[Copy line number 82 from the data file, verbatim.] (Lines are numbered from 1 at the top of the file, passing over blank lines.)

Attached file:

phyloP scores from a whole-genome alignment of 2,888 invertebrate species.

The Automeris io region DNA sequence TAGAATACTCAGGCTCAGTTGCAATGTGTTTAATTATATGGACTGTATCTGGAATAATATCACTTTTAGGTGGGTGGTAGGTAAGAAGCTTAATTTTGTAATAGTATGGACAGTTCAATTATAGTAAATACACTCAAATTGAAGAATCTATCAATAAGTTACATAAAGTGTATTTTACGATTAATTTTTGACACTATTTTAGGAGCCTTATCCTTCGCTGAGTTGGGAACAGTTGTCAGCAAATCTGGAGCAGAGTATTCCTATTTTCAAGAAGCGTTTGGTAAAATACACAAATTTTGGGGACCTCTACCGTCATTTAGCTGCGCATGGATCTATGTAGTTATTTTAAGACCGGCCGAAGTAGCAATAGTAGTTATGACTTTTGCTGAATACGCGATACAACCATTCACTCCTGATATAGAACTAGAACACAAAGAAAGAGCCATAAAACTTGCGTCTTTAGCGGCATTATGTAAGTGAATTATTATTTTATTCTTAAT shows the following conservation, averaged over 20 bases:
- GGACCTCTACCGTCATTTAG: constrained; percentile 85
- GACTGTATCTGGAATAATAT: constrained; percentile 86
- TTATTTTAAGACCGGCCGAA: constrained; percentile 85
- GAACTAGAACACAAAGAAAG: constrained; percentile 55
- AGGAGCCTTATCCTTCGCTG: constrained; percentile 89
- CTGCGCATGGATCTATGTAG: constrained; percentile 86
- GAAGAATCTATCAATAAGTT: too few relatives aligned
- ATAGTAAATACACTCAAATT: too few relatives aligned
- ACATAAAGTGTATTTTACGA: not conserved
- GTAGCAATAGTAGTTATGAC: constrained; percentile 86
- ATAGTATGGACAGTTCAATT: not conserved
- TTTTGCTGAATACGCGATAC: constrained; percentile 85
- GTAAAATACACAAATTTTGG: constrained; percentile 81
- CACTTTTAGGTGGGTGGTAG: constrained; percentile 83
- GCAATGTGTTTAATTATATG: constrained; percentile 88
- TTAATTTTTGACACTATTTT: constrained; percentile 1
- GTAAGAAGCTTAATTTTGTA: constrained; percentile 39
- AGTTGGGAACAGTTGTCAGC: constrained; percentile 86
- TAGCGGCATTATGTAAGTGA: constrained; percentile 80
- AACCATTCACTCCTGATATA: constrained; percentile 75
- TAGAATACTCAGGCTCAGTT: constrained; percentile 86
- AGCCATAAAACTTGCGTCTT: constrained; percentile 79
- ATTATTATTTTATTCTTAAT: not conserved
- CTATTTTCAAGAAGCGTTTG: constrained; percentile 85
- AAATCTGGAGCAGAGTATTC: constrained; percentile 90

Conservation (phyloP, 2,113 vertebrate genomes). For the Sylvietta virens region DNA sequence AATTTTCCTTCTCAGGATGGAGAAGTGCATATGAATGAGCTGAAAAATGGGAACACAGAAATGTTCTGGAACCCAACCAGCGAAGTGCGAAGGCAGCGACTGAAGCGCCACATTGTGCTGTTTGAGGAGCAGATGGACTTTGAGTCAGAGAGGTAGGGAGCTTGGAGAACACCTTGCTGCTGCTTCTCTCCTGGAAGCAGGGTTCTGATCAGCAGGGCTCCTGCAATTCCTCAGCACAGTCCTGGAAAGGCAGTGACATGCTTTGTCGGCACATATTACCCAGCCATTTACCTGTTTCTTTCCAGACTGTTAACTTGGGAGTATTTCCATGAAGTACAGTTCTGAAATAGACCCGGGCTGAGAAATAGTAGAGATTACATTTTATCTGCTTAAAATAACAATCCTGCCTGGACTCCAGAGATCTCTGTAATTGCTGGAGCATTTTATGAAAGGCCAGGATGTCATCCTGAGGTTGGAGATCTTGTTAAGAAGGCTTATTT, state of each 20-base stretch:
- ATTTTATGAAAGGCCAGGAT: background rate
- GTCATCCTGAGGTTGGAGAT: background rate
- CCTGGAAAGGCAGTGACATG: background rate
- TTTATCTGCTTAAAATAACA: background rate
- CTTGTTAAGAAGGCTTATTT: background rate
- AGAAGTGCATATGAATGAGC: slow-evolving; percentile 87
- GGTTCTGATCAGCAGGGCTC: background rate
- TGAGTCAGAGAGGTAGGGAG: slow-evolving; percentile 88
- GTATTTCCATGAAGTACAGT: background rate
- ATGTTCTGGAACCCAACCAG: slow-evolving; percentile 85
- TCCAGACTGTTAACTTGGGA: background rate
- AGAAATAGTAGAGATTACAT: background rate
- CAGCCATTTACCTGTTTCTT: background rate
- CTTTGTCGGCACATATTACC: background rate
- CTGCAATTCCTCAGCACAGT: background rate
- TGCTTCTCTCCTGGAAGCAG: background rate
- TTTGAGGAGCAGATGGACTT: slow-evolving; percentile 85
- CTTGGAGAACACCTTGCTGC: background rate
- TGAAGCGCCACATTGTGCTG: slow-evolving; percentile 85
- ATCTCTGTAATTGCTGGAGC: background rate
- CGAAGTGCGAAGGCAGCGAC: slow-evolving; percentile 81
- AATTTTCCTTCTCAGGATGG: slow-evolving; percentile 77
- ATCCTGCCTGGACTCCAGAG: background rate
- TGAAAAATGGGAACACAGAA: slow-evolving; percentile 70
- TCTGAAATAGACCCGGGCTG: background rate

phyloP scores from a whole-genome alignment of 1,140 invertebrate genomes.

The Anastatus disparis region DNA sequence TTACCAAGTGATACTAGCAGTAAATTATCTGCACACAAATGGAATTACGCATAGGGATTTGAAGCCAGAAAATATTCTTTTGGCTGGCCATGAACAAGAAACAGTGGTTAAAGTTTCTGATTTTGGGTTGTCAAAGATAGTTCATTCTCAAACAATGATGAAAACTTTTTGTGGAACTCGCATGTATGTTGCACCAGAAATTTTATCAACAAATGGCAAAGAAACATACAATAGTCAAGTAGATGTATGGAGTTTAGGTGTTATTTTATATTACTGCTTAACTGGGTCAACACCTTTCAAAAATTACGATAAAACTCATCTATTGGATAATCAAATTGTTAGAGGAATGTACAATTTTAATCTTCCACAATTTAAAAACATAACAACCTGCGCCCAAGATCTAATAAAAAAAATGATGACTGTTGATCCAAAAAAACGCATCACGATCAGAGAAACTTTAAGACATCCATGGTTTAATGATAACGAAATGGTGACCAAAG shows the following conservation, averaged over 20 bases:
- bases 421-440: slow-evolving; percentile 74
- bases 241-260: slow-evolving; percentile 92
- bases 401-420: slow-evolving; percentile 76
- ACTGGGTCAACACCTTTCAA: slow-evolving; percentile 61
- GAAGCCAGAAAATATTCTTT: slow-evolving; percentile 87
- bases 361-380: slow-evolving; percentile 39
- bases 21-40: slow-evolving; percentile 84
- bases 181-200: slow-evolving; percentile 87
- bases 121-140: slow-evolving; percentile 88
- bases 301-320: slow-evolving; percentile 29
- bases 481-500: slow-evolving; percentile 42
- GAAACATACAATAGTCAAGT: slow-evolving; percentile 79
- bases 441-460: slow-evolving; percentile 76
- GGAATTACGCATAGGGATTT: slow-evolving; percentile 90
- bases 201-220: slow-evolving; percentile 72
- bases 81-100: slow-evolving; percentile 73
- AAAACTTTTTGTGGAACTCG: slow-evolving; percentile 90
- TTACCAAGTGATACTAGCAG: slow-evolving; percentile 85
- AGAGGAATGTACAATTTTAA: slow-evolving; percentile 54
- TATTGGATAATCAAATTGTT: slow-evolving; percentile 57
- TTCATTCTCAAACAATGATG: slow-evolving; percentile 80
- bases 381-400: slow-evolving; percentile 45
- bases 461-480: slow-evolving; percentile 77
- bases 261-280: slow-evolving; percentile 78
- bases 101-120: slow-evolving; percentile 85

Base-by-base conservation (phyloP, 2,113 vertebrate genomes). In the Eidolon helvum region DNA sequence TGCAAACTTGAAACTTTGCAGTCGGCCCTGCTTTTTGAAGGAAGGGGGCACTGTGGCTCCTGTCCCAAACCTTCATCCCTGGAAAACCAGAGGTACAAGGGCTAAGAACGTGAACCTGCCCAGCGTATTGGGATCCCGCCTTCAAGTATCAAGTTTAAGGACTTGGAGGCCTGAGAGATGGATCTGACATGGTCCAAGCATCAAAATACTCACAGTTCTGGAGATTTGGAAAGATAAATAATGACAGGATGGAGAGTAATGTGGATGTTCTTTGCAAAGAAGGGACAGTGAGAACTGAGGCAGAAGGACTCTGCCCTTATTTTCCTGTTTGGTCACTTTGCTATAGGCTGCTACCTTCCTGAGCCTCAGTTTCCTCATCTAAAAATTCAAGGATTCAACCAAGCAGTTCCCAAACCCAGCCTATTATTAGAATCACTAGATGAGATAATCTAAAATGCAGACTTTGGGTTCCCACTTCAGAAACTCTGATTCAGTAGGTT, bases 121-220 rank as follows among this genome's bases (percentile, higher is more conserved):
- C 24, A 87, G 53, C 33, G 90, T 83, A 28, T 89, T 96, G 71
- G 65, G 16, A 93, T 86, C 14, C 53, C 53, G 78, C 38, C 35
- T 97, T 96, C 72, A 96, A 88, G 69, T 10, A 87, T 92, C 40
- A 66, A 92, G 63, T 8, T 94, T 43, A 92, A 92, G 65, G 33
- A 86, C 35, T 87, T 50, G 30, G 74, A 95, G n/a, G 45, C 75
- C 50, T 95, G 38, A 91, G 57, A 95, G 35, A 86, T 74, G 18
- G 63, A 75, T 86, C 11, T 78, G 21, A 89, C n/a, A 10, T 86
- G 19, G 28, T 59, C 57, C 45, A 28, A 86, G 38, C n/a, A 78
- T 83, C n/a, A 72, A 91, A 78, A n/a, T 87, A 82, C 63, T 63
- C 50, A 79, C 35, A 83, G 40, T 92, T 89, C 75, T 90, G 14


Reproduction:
- C 24, A 87, G 53, C 33, G 90, T 83, A 28, T 89, T 96, G 71